If the Gaslight Anthem could actually write a song, they might sound something like Wormburner. The anthemic New Jersey five-piece powerpop band blasted through one fiery, smartly lyrically-driven anthem after another. Escape is a constant theme with them (any surprise, considering where they’re from?). Early in the set, one of their janglier numbers, Peekskill, chronicled an aimless trip up and down (mostly down) along the Hudson, from one dead-end town to another, through power outages and worse. A cover of Guided By Voices’ Teenage FBI perfectly evoked its contempt and frustration at pressure to conform; their closing version of the Undertones’ Teenage Kicks was tighter and ballsier than the original. In between they threw in a catchy ba-ba-ba pop song, but done as the mid-80s Ramones might have done it, a couple of big midtempo stomps, and a long, drawn-out version of Interstate, their towering, distantly Springsteenish highway alienation anthem, their lead guitarist switching to bass and doing some tremendously interesting, melodic work with it (it was hard to hear much of anything else in the din, let alone their charismatic frontman’s lyrics). Interestingly, they also contributed the night’s lone, caustic anti-trendoid moment [From day one, we were pioneers here in refusing to use the h-word, even though Banerjee thinks that’s a mistake. He thinks that the more overtly hostile slur, “trendoid” plays into their “esthetic,” if you can call it that, because the word’s robotic connotation mirrors what they’d most like to be. He’s probably right.] Wormburner once shared a rehearsal space with the Rapture, and when they moved out they liberated one of the Rapture’s keyboard stands. That this stand was being used to support a keyboard being played by an actual human being (the rhythm guitarist) was a point that resonated with the crowd.

Muck & the Mires headlined. The moptopped, redshirted heirs to the throne occupied for decades by the Lyres and the Fleshtones, this era’s kings of garage rock were as fun as always. They mixed up a bunch of songs from their most recent album, Hypnotic one along with some older crowd-pleasers. Drummer Jessie Best and bassist John Quincy Mire kicked out a boisterously slinky British Invasion beat while frontman/rhythm guitarist “Muck” Shore and lead player Brian Mire punched and clanged over it with just enough vintage tube amp distortion to add a tinge of danger: considering how hot it must have been onstage by the time they went on, it’s surprising that nothing caught fire, at least in a literal sense.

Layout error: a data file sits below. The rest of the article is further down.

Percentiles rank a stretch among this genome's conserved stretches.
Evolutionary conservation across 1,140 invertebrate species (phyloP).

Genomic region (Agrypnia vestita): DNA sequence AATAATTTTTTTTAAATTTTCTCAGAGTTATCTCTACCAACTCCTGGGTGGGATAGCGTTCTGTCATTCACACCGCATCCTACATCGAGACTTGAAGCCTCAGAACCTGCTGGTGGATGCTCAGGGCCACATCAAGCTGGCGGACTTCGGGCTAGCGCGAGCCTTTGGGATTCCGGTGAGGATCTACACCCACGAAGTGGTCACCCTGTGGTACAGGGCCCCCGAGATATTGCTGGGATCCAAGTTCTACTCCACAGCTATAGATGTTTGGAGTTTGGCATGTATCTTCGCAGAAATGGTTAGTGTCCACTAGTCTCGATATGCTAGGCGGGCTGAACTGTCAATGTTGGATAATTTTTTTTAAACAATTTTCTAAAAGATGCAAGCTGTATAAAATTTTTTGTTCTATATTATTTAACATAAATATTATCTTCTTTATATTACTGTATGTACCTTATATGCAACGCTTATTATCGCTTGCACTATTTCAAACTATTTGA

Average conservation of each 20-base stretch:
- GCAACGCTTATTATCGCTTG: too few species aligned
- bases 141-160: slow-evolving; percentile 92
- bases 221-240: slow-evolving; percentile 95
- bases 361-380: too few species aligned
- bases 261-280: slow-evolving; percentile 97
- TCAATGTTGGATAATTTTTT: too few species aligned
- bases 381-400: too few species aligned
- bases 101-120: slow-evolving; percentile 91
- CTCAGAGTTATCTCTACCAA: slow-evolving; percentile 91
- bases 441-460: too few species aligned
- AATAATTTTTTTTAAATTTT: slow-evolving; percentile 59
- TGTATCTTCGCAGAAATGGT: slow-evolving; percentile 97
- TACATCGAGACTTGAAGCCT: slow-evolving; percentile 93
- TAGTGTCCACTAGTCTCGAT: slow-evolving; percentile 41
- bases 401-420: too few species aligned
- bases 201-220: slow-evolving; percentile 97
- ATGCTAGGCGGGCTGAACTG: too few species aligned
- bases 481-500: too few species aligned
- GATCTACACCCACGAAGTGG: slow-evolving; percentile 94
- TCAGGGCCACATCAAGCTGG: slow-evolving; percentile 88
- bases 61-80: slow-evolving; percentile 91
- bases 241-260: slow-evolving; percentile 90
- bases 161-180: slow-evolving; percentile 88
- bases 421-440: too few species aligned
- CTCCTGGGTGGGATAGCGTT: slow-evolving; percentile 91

Shore alluded to having Kim Fowley in the merch booth, which may or may not have been true, although Fowley did produce the new record. A couple of songs had a Jeff Beck-era Yardbirds rattle and clatter; the rest of the set smartly mixed up punch riff-rockers, jangly midtempo tunes and a couple with a ghoulabilly feel. The best song of the night was one of the set’s early ones, Do It All Over Again, a dead ringer for a Lyres classic circa 1981 with its snarling, insanely catchy chorus. By the time they finally called it a night, most of the crowd, withered by the heat, had escaped into the relative cool of Kent Avenue. Public Assembly in August has never looked so good.

July 18, 2010 Posted by | concert, Live Events, Music, music, concert, New York City, review, Reviews, rock music | , , , , , , , , , , , , , , , , , , , , , , , , , , , , , , , , , , , , , , | 1 Comment